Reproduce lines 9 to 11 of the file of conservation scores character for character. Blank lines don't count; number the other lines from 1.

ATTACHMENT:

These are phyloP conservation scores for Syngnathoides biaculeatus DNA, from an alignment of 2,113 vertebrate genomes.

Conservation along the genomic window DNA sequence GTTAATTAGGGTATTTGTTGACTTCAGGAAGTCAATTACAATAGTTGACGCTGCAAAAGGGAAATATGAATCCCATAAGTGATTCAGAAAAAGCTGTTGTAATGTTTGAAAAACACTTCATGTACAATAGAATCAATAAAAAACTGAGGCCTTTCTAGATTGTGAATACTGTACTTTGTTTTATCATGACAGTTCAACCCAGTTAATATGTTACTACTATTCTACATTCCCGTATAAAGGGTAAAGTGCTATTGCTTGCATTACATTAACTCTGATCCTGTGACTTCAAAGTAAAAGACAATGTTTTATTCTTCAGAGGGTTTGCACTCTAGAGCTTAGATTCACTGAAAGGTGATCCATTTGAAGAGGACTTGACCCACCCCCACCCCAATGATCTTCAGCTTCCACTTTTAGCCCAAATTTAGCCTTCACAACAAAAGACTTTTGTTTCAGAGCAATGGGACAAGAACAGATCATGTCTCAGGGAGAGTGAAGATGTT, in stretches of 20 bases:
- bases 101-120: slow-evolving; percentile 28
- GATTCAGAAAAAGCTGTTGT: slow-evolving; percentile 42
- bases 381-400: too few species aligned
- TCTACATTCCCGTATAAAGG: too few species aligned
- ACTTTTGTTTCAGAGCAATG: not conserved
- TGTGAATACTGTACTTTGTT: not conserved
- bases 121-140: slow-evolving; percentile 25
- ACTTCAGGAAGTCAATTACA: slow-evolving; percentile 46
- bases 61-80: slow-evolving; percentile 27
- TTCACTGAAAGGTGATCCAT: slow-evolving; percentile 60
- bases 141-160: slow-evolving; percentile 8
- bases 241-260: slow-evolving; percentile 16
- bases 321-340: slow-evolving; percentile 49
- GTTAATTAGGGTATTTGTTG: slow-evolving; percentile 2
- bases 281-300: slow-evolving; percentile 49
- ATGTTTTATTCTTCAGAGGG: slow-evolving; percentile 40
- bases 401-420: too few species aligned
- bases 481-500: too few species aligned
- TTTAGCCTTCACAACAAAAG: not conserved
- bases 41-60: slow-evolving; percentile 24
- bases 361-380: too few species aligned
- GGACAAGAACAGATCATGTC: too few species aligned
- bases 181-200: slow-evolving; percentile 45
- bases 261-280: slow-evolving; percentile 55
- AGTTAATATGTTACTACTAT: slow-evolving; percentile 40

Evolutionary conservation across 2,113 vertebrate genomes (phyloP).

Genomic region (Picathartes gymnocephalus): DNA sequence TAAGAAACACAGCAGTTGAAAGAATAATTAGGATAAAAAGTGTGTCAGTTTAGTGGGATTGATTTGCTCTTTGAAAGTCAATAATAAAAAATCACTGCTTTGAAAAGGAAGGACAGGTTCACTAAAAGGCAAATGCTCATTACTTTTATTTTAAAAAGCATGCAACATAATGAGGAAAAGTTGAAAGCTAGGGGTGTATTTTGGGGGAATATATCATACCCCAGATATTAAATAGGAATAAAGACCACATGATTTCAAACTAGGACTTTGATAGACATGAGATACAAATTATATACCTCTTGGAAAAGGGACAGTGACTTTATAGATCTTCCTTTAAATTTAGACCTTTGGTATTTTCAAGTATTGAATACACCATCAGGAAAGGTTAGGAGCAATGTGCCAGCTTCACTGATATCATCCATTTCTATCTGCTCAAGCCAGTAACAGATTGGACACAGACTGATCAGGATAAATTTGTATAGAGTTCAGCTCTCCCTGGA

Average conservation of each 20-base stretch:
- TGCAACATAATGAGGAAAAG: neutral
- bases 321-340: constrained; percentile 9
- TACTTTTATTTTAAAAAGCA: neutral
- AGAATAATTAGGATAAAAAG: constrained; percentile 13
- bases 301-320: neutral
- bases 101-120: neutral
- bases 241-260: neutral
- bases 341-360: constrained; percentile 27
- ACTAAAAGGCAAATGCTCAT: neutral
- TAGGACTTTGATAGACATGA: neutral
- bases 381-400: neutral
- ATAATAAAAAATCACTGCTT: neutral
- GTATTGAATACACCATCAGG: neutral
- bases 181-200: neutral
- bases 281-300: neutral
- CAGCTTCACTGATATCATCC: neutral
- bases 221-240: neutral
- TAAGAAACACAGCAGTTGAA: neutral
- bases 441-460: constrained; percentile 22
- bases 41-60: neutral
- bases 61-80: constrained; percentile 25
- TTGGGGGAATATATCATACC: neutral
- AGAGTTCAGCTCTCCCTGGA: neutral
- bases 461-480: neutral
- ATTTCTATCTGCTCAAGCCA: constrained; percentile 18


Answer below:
- bases 121-140: slow-evolving; percentile 25
- ACTTCAGGAAGTCAATTACA: slow-evolving; percentile 46
- bases 61-80: slow-evolving; percentile 27